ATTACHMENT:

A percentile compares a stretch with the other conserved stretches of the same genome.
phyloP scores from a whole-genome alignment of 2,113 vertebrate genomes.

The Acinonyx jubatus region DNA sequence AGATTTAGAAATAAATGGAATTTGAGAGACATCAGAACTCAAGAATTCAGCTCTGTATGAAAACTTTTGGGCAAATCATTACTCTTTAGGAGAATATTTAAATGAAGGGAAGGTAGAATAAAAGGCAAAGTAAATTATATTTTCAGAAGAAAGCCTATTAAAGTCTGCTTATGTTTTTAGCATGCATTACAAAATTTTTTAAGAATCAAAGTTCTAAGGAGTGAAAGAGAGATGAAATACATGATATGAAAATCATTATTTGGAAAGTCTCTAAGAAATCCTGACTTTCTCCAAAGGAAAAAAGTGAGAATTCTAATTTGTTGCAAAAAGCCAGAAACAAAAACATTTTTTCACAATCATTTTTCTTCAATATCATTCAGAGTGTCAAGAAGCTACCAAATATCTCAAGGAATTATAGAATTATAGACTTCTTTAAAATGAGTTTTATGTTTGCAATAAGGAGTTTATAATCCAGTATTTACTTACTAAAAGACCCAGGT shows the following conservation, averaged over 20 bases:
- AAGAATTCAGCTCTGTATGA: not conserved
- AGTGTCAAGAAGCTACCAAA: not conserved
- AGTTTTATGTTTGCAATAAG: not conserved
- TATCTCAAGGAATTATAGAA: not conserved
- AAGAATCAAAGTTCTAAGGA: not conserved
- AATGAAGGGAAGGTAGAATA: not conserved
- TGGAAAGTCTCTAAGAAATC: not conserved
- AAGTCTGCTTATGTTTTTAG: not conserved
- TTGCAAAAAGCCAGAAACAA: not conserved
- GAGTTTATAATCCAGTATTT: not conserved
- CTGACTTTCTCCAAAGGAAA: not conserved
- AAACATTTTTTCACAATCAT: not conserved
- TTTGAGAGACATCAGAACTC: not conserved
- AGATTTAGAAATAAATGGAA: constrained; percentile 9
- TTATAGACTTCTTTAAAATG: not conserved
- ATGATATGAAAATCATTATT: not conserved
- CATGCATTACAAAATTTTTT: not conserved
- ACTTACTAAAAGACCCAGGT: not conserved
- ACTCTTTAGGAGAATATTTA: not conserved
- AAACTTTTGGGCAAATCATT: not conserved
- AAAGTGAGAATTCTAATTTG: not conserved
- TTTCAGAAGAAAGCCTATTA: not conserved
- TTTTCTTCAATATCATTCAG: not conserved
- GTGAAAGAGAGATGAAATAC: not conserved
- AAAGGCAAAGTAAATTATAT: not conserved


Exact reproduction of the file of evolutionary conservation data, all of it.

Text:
A percentile compares a stretch with the other conserved stretches of the same genome.
phyloP scores from a whole-genome alignment of 2,113 vertebrate genomes.

The Acinonyx jubatus region DNA sequence AGATTTAGAAATAAATGGAATTTGAGAGACATCAGAACTCAAGAATTCAGCTCTGTATGAAAACTTTTGGGCAAATCATTACTCTTTAGGAGAATATTTAAATGAAGGGAAGGTAGAATAAAAGGCAAAGTAAATTATATTTTCAGAAGAAAGCCTATTAAAGTCTGCTTATGTTTTTAGCATGCATTACAAAATTTTTTAAGAATCAAAGTTCTAAGGAGTGAAAGAGAGATGAAATACATGATATGAAAATCATTATTTGGAAAGTCTCTAAGAAATCCTGACTTTCTCCAAAGGAAAAAAGTGAGAATTCTAATTTGTTGCAAAAAGCCAGAAACAAAAACATTTTTTCACAATCATTTTTCTTCAATATCATTCAGAGTGTCAAGAAGCTACCAAATATCTCAAGGAATTATAGAATTATAGACTTCTTTAAAATGAGTTTTATGTTTGCAATAAGGAGTTTATAATCCAGTATTTACTTACTAAAAGACCCAGGT shows the following conservation, averaged over 20 bases:
- AAGAATTCAGCTCTGTATGA: not conserved
- AGTGTCAAGAAGCTACCAAA: not conserved
- AGTTTTATGTTTGCAATAAG: not conserved
- TATCTCAAGGAATTATAGAA: not conserved
- AAGAATCAAAGTTCTAAGGA: not conserved
- AATGAAGGGAAGGTAGAATA: not conserved
- TGGAAAGTCTCTAAGAAATC: not conserved
- AAGTCTGCTTATGTTTTTAG: not conserved
- TTGCAAAAAGCCAGAAACAA: not conserved
- GAGTTTATAATCCAGTATTT: not conserved
- CTGACTTTCTCCAAAGGAAA: not conserved
- AAACATTTTTTCACAATCAT: not conserved
- TTTGAGAGACATCAGAACTC: not conserved
- AGATTTAGAAATAAATGGAA: constrained; percentile 9
- TTATAGACTTCTTTAAAATG: not conserved
- ATGATATGAAAATCATTATT: not conserved
- CATGCATTACAAAATTTTTT: not conserved
- ACTTACTAAAAGACCCAGGT: not conserved
- ACTCTTTAGGAGAATATTTA: not conserved
- AAACTTTTGGGCAAATCATT: not conserved
- AAAGTGAGAATTCTAATTTG: not conserved
- TTTCAGAAGAAAGCCTATTA: not conserved
- TTTTCTTCAATATCATTCAG: not conserved
- GTGAAAGAGAGATGAAATAC: not conserved
- AAAGGCAAAGTAAATTATAT: not conserved